I have no problem, at all, with people who have the time and perseverance to sketch, paint, or engage in other forms of non-photography art.  I admire the talent and ambition and stick-to-itiveness that it takes.  But it is an unassailable truth that life does move quickly, and all the slowing down and taking time to smell the roses (or sketch them, as the argument would suppose) doesn’t change the fact that in the every day churn of it all, sometimes we don’t have the time to stop and sketch, because we haven’t got the concatenation of timing, life circumstances and courage to choose to do anything other than get to work and take care of our selves and our loved ones in mundane, material ways.

It would be nice, lovely, ideal, to live a more artistic, more reflective life in more moments over the spread of a lifetime– but sometimes, realistically speaking, a camera phone shot and five minutes to notice whatever image you saw is all the time you have in a day to notice the beauty and humanity around you.

Five minutes’ pause on your way is better than none.

I also freely admit that there are a hell of a lot of pretty pictures of flowers and beloved children and cats of no particular artistic inspiration on the internet and in photo albums all over the world– though I would also argue that art isn’t always the point of a photograph, because it is also useful in capturing a moment, preserving a memory, and whether it does it with more or less technique or artistry is less important than the preservation itself.

In that regard, photography in its speed does what sketching (and those without patience or time or talent or any combination of those you choose to combine in your moral judgment) does not– it preserves a moment in time which, looked back upon, recalls happiness, even if it is done artlessly.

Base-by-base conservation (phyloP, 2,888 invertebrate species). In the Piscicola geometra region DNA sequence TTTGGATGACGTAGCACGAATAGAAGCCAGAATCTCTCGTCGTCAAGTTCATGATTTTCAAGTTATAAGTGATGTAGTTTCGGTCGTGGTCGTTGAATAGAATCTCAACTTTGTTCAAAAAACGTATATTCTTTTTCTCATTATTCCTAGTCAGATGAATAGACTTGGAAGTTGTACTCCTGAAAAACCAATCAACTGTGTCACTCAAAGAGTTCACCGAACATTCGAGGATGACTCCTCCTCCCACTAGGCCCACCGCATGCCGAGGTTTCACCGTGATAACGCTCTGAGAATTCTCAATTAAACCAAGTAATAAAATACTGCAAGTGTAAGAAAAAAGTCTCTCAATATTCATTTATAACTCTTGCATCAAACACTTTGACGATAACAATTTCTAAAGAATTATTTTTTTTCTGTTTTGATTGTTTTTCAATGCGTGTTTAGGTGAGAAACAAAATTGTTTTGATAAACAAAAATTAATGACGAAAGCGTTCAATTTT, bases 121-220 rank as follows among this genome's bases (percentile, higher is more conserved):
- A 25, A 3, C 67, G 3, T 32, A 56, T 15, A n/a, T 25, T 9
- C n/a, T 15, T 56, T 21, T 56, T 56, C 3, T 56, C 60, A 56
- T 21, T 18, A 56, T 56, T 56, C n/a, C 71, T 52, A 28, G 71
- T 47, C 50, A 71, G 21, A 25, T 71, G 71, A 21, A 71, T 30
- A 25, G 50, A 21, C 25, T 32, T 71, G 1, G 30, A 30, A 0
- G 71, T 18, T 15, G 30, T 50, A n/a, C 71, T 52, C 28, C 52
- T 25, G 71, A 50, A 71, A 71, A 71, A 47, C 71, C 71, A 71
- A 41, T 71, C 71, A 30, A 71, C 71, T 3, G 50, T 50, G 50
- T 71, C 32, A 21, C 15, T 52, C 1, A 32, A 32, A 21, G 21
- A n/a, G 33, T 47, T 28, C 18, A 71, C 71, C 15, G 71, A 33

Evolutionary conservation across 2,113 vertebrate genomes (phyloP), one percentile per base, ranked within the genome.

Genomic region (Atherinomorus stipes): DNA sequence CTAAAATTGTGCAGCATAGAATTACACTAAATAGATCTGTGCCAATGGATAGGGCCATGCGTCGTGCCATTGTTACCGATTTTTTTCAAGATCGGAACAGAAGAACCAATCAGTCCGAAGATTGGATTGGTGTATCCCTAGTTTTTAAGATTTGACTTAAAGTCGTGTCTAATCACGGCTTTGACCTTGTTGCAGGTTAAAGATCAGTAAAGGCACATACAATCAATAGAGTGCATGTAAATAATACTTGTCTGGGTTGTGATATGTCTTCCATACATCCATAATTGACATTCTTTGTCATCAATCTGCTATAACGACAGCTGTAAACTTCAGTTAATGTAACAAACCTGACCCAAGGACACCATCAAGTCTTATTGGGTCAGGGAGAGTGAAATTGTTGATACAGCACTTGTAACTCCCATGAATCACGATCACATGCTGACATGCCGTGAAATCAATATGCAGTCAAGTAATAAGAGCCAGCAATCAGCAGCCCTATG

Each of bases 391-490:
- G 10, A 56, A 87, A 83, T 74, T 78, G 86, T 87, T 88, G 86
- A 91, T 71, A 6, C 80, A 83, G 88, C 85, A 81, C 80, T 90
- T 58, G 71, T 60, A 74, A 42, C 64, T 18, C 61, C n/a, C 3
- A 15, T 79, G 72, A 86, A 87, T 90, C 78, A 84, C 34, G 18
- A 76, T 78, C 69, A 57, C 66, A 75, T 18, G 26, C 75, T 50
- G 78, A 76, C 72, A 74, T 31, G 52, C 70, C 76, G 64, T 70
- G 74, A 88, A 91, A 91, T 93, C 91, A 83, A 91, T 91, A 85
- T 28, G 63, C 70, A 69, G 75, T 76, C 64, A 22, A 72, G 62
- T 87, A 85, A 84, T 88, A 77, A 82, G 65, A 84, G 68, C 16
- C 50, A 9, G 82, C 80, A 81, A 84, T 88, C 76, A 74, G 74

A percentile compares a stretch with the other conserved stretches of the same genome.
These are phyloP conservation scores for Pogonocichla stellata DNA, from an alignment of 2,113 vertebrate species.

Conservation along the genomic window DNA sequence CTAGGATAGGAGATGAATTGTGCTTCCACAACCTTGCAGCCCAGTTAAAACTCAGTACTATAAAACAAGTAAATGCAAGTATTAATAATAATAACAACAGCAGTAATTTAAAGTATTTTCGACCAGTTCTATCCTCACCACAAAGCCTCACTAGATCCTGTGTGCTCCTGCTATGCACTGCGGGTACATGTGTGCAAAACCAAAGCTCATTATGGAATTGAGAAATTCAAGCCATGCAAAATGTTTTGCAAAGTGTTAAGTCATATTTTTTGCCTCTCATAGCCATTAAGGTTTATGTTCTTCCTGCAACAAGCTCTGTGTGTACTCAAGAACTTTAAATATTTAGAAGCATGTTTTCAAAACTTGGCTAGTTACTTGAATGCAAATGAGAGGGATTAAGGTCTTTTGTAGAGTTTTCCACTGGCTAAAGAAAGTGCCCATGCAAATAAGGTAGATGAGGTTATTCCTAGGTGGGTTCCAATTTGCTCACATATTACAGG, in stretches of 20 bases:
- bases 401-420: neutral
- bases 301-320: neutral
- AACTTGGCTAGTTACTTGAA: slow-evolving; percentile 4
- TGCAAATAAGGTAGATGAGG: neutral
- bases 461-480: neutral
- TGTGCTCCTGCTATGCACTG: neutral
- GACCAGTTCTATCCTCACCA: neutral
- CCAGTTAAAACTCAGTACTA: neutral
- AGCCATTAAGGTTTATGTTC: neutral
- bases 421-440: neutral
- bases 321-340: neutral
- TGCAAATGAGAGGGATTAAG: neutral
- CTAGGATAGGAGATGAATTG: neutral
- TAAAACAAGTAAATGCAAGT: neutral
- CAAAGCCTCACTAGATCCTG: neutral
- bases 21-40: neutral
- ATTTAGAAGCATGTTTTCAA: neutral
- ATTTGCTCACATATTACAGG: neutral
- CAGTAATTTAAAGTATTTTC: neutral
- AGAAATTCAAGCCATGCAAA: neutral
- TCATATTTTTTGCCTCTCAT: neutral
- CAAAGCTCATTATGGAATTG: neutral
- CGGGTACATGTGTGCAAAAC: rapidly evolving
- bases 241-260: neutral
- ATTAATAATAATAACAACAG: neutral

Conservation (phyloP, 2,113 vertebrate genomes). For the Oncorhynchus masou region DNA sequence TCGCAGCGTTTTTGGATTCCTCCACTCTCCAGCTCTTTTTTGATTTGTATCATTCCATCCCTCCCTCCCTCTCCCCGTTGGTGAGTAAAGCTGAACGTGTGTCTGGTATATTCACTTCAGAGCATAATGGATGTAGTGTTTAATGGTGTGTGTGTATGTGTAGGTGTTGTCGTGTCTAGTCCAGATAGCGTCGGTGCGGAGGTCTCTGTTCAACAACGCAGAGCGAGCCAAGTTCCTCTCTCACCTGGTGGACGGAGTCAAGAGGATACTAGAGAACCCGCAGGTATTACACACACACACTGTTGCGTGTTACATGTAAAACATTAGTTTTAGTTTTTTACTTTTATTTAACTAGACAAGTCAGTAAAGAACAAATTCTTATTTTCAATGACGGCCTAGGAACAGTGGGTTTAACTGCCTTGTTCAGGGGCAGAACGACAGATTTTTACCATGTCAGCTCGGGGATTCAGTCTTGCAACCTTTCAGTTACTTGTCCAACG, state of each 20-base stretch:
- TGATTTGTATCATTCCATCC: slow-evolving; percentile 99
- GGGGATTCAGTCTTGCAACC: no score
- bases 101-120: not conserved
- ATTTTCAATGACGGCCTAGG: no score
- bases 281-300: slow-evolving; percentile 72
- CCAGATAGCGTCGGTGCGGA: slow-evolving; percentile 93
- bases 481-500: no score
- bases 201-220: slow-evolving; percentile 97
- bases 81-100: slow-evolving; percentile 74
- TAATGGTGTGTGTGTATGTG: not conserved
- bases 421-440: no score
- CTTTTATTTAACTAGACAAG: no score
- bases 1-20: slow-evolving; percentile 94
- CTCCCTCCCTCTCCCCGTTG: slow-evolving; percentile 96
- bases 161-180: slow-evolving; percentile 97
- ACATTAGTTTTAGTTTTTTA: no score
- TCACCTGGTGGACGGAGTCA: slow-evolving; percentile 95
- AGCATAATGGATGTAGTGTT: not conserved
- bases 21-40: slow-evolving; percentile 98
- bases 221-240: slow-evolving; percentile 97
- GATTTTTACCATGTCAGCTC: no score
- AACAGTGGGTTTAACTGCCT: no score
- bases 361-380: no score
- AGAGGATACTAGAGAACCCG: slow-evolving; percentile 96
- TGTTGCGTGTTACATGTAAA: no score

I’d also argue that today’s selfie might be someone else’s coup de foudre— art is at least partly subjective, after all, and however much sarcasm someone else might inflect the term with, to the aficionado, an iPhone shot of “nail art” has meaning and increases the general quantum of happiness– if some of it is at the shallow end of life’s pool, why does everything have to be deep? I’m not trying to say that there is no objective truth, or larger, important set of truths, but if a shallow happiness works for that person in that particular moment, or if something that seems trite to one person is meaningful to another– well.  I’m happy to wait while someone is standing on the sidewalk before me, taking a camera phone shot of something they find to have meaning.

 All pictures taken on my Google Droid phone, and uploaded to my Flickr, via Instagram & its various automatic filters.

 

Book review: Jill Lepore’s Book of Ages

I got out of Goodreads because: Amazon and have moved over to BookLikes– I am trying to do better there about posting reviews of books as I finish so that I actually finish.

My review of Jill Lepore’s Book of Ages is there, but the TL; DR  version is this– the book is worth reading even if the first third was a slog of Old Testament-style recitation of Franklin & female forebears, there was a bit too much Benjamin for my taste (and I thought he came out as kind of a douche) and I thought Lepore was a bit heavy-handed in foreshadowing/contrasting the whole “Judith Shakespeare”/Room of One’s Own problem that Jane faced.  Jane was a funny, engaged, interesting lady who put up with a lot, and Lepore’s research shed interesting insights onto Revolutionary Boston & everyday living during Revolutionary times through all the secondary sources she used that I hadn’t read elsewhere.  I’ll probably dig up the biography of Abigail Adams (if I don’t read the Margaret Fuller one) next, and see where it takes me.